Yeah, I wish I had some to post of ginseng!!! I can show you all the companion plants...I have just about every one of them on my land. I am guessing that at some point in the past the place probably had ginseng, but somebody wiped it out and never bothered to plant any of the seeds. Can the ground be too "rocky" for ginseng to grow??? There is a lot of what the local folks call "quartz outcropping", but the soil seems to be good and everything else grows there.
Here in Tennessee I find that ginseng loves rocky soil.
In fact the most wild ginseng I ever dug in one trip was 3 lbs 1.5 oz and the hollow was named rockey hollow. There was lots of rock above ground in this hollow and the dirt was rock chip filled.
Also I find some really good ginseng growing on or around the lower 1/3 of limestone bluffs around here.
Below is a pic of one that I found a couple years ago growing near the bottom part of a bluff.
Just look at how rock chip filled that dirt is (if you can call that dirt)... but that is what I dug it out of.
Seng loves dirt like that. IN my area the rock is limestone... so when the dirt is made up of limestone rock chips.. I am sure there is lots of minerals especially lots of calcium in the soil and that is something ginseng needs to thrive.
Wow!!! Yep, I'd say it likes rocks!!!! Well, I have to also say that there is no reason I can see for it not to grow on my land. Like I said, I have found just about all of the so called companion plants, plenty of rattlesnake fern and black cohosh, etc. Unless there could be something in the soil that ginseng cannot stand, but the other plants can it should go. Thanks for the posts. I will post updates if and when I find some or what I planted does decide to go ahead and try to grow. I am hopeful that somebody in the past just dug it all out.
Maiden Hair Fern is one of the best companion plants in my opinion.
This picture shows some MHF, and just up the hill to the left there are a couple of big old ginseng plants growing.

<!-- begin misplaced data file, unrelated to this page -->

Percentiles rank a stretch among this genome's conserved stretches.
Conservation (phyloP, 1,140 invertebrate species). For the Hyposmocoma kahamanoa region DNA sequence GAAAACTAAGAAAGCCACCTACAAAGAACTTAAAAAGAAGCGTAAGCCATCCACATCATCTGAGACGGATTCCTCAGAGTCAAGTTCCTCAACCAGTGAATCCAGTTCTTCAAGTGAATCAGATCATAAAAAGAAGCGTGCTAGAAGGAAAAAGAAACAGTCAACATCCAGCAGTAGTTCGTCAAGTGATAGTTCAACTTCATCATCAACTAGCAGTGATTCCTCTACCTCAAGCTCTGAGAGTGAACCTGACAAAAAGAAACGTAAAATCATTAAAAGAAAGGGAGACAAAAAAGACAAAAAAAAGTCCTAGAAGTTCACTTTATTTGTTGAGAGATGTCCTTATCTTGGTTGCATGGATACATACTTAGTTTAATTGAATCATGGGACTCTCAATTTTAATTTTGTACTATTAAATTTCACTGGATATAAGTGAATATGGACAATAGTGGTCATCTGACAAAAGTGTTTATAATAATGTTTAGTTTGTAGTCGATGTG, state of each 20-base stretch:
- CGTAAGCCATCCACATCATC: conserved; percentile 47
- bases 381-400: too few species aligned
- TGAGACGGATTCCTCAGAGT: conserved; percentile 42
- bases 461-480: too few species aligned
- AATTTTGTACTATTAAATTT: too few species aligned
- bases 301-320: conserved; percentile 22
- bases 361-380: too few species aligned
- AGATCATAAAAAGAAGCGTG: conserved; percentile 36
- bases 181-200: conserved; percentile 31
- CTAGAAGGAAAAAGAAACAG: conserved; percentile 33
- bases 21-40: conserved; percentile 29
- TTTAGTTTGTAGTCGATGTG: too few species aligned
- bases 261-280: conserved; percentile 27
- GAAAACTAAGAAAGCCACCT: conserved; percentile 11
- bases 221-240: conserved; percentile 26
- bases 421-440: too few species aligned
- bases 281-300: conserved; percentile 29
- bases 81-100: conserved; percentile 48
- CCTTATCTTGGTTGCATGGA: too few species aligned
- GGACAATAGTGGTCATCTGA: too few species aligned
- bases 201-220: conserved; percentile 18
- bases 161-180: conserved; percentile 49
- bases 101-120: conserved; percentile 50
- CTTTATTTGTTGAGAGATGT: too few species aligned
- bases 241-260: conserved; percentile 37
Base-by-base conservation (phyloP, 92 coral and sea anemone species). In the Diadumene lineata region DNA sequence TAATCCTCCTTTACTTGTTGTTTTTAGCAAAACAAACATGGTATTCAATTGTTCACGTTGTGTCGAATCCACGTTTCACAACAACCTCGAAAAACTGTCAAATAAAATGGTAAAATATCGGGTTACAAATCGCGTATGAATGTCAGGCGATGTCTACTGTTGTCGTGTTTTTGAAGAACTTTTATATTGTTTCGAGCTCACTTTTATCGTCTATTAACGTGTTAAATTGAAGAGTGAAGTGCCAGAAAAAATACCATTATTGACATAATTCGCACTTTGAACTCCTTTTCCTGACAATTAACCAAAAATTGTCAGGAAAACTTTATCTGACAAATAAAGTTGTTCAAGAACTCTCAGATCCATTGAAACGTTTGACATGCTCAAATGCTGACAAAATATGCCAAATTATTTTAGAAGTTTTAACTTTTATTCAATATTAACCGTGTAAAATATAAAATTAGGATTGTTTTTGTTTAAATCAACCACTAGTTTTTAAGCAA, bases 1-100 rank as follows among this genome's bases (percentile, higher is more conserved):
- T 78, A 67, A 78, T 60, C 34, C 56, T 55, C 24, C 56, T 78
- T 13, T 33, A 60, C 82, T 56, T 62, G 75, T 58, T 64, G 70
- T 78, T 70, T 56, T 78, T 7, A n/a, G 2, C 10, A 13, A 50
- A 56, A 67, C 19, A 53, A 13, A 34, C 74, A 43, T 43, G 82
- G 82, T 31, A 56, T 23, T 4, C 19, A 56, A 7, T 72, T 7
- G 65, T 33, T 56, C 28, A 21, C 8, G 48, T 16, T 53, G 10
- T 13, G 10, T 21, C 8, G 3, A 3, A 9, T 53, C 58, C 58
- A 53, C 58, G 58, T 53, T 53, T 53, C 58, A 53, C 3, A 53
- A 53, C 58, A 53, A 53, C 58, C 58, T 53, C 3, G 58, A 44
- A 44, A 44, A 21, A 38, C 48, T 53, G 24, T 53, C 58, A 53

I saw the MHF, and went up that steep hill to check out the location and was well rewarded.
If you have a large are that you can plant and are just getting started... I would recommend this.
Get you some good stratified seed, and plant it in the fall (october-november)... in small test plots (4'x4' for example) and space those out all over your proposed planting area. If you have a acre of land that looks like it might work, then you might do 10 of those test plots that first year. Spread them out, and mark them good (something you can positively find them by) the next spring or early summer.
From my experience good stratified seed will sprout and make a 3 leafer just about anywhere you plant it... but it will be around year 3 when you will know if that spot is going to produce. If by year 3 you have some nice 2 prongs and perhaps a few 3 prongs... and especially if some of those are starting to produce berries in year 3, 4, 5... then you know that spot has been proven.
I started off planting large beds 5'x50' or longer... and I planted those all over my planting area.
Some have done well, and some have not done well at all. It was year 3 or so before I knew for sure which areas were going to do well.
I would have been better off if I had just planted small 4x4 spots all over my place to find out those good locations.
Unfortunately I planted several 5x50 beds in areas where they just have not done well. Some of those beds at 6 years old still had just a few small spindly 2 prongs in them.
I would have wasted a lot less seed if I had done the small test plots instead. Live and learn.
But on the good side, I also put in several 5x50 beds in locations where they have done well. I now have some nice 3 prongs in those areas that are producing berries that I am planting back in that same location where I am sure they will be successful.
Thanks for the tip...if the seeds I planted don't do anything I think I will have the soil professionally tested to see if there is something it either lacks or has too much of and go from there accordingly...I like the idea of test beds. I think, if it comes to that, I will also try to put up some sort of barrier to keep the animals out or at least slow down their access.
Is there any reason not to try or has anyone had any luck starting ginseng in a pot and transplanting the seedlings?????? I am going to guess that it probably don't work too good...I don't ever hear anyone talking about trying it.
The area where I have my cabin has been thru quite a drought in the last several years that just wont give it up...if I ever do get plants to come up I will try to at least manage a trip once a month to see that they get watered...or is it better to let them naturally go dormant????